Home » Vert., Horiz., & Slope » 4.4 Degrees and Protractor
4.4 Degrees and Protractor PDF Print E-mail

Degrees and Protractor

Degrees are the unit of measure used for angles, just as feet are used to measure distance. The symbol for degrees is "°". There are 360° in a full circle, and 90° in a right angle. A protractor is used for measuring angles. As shown below, a protractor is a half or full circle measuring device, marked in degrees along the outer edge, with a straight line running from 0° to 180°. There is a small hole in the center of the protractor. To use a protractor:

  1. Place the hole of the protractor over the point of the angle where the lines meet.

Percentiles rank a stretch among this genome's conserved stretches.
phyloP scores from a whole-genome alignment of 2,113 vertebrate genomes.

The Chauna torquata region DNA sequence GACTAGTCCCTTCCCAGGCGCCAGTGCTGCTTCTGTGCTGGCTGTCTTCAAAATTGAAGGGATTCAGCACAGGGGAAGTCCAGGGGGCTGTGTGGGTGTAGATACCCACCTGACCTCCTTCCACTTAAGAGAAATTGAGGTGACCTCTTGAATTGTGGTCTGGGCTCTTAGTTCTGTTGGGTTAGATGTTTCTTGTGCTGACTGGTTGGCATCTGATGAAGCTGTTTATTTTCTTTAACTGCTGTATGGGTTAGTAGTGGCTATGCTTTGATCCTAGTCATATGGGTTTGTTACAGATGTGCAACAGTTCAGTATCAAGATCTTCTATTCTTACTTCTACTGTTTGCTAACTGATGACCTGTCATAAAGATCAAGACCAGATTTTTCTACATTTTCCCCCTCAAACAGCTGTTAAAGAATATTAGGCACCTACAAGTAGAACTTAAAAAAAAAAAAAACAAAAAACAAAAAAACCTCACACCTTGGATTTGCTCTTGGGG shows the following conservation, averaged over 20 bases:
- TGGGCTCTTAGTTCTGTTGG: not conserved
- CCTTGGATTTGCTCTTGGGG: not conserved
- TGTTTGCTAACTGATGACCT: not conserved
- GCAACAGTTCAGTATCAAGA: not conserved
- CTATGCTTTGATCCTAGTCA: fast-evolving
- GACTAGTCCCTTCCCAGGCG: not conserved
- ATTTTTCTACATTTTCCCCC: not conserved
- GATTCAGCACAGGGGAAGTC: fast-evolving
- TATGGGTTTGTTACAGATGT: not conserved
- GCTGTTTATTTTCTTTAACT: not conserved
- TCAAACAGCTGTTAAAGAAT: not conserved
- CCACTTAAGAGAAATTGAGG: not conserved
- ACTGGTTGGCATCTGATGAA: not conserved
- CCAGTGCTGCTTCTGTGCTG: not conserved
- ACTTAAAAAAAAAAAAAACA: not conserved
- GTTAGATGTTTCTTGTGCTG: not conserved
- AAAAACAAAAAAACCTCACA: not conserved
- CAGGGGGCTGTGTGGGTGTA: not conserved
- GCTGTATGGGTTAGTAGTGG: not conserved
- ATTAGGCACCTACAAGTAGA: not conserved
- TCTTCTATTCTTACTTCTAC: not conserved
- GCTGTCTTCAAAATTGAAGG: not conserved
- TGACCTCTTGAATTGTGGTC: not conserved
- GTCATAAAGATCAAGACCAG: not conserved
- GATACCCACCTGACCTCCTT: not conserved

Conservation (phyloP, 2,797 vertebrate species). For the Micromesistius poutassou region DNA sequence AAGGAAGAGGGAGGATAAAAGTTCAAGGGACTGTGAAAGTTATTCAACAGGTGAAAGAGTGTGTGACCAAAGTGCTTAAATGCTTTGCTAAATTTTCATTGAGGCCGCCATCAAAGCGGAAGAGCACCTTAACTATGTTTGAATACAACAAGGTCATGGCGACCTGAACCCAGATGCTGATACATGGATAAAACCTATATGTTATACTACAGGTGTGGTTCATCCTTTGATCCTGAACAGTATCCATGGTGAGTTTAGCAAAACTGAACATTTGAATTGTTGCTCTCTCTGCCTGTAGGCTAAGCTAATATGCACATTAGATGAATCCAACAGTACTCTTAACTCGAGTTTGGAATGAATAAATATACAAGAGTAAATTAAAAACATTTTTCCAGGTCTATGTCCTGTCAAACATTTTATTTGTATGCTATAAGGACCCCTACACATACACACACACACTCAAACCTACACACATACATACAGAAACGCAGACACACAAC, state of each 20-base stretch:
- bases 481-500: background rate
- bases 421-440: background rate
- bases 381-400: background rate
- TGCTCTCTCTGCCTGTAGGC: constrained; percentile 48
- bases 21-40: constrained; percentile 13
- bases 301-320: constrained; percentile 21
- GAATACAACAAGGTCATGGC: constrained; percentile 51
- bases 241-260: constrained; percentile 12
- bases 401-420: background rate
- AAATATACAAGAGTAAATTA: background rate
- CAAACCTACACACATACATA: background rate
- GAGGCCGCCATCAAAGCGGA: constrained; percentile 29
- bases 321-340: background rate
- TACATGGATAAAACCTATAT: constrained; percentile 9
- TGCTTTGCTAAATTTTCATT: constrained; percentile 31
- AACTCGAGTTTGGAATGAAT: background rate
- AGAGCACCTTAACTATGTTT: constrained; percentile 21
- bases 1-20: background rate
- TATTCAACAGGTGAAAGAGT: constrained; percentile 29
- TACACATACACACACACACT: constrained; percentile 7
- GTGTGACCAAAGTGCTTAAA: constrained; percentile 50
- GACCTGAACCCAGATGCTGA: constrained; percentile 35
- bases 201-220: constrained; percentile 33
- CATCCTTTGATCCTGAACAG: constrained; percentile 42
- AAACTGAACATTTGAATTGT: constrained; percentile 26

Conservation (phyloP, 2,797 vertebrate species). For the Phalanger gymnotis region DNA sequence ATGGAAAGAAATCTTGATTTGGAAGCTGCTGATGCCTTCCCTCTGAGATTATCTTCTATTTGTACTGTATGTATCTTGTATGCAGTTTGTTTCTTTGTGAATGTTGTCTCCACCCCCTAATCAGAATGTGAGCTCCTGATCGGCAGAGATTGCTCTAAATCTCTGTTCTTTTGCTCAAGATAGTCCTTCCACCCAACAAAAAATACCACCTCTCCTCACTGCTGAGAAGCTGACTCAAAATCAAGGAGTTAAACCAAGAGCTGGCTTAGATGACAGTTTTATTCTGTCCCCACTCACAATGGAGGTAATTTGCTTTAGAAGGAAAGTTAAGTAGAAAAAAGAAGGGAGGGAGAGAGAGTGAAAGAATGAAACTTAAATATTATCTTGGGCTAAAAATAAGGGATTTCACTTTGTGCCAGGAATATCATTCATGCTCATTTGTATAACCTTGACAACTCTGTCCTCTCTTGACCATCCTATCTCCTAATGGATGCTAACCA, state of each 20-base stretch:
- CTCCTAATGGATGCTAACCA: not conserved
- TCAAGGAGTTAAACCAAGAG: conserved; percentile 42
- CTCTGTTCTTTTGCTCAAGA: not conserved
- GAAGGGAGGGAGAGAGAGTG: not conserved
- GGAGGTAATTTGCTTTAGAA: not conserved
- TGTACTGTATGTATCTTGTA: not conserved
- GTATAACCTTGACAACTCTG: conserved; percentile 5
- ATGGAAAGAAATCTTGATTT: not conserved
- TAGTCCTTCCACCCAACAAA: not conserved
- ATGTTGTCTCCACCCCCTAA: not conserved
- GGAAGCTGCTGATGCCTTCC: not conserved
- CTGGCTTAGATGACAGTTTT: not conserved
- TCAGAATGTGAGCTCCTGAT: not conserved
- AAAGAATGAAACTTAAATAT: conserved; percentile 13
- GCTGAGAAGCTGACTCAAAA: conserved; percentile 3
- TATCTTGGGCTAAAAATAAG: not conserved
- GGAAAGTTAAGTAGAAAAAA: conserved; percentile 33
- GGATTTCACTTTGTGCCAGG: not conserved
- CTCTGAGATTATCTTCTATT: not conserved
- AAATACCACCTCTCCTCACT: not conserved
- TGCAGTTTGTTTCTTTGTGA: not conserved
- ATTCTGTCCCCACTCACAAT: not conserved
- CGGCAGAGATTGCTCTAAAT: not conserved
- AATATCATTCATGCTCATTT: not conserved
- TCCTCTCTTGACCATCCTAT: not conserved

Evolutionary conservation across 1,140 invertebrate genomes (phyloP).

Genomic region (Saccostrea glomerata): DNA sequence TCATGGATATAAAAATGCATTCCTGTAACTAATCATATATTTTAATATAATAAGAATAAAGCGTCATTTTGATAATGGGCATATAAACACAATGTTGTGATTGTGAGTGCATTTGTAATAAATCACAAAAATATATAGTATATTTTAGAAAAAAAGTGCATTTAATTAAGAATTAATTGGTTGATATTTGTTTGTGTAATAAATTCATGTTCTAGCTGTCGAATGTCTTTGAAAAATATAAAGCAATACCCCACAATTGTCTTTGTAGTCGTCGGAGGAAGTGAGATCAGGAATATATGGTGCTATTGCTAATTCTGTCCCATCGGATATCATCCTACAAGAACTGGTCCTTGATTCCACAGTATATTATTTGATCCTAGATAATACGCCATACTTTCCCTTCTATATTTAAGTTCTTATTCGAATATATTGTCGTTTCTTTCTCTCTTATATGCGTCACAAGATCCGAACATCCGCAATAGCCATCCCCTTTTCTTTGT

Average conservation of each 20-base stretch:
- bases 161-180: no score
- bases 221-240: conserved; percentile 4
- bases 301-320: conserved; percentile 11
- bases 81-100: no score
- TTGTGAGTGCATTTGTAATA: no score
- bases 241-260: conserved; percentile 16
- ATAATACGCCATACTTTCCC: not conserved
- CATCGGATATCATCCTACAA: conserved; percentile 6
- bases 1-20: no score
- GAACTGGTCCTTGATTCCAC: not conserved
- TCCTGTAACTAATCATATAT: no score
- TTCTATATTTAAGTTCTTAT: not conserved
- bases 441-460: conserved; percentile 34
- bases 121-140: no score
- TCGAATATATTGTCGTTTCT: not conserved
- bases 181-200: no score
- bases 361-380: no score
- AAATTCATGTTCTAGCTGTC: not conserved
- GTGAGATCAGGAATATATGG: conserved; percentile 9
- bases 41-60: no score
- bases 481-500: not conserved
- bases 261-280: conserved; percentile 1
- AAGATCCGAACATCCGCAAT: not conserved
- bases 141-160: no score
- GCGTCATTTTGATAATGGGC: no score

2. Make sure one side of the angle is on the zero line.
  3. Read the degrees off the protractor where the line of the other side is or mark a point along the edge at the appropriate angle measurement.

Example 1 - Part A. Measure angles 1, 2, and 3 using a protractor to follow the steps above.

You should find that the angles measure as follows:

Part B. What is the sum of angles 1 and 2? How does that number compare to angle 3?

The sum of angles 1 and 2 is 180 degrees. Angle 3 also equals 180 degrees. Angle 3 is a straight line, so it follows that the sum of angles 1 and 2, 180°, is also a straight line.

Part C. Add angles 1, 2, and 3. The sum of angles 1, 2, and 3 equals 360 degrees.

There are 360 degrees in a circle and angles 1, 2, and 3 together complete the circle.